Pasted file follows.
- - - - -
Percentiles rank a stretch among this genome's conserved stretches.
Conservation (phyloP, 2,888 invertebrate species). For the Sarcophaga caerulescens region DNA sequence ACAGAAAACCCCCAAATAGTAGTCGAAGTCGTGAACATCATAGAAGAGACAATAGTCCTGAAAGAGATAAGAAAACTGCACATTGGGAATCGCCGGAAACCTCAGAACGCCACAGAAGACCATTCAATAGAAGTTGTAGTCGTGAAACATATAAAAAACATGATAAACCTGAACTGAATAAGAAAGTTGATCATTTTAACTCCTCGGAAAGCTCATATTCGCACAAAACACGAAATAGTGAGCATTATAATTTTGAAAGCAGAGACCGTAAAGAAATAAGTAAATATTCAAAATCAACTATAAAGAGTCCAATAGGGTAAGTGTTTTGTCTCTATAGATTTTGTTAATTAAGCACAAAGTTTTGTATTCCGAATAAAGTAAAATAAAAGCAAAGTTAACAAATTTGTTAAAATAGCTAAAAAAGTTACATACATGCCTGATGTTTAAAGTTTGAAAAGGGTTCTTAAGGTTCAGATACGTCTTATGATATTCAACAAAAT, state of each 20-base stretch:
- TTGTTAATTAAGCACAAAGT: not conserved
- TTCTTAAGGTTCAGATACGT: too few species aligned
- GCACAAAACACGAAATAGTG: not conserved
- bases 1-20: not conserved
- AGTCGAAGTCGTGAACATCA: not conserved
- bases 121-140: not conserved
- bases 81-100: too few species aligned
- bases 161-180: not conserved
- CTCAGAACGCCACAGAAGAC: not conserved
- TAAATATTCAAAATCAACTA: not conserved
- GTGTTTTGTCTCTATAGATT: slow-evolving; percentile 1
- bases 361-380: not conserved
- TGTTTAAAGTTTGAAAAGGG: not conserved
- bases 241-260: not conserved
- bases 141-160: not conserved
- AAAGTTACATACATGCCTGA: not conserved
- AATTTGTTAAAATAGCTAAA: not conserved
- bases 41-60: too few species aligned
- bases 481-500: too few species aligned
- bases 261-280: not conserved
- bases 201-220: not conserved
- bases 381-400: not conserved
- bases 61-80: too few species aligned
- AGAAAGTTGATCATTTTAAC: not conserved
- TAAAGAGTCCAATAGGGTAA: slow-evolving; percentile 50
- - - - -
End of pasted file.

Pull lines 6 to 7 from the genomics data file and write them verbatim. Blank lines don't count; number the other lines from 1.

- bases 1-20: not conserved
- AGTCGAAGTCGTGAACATCA: not conserved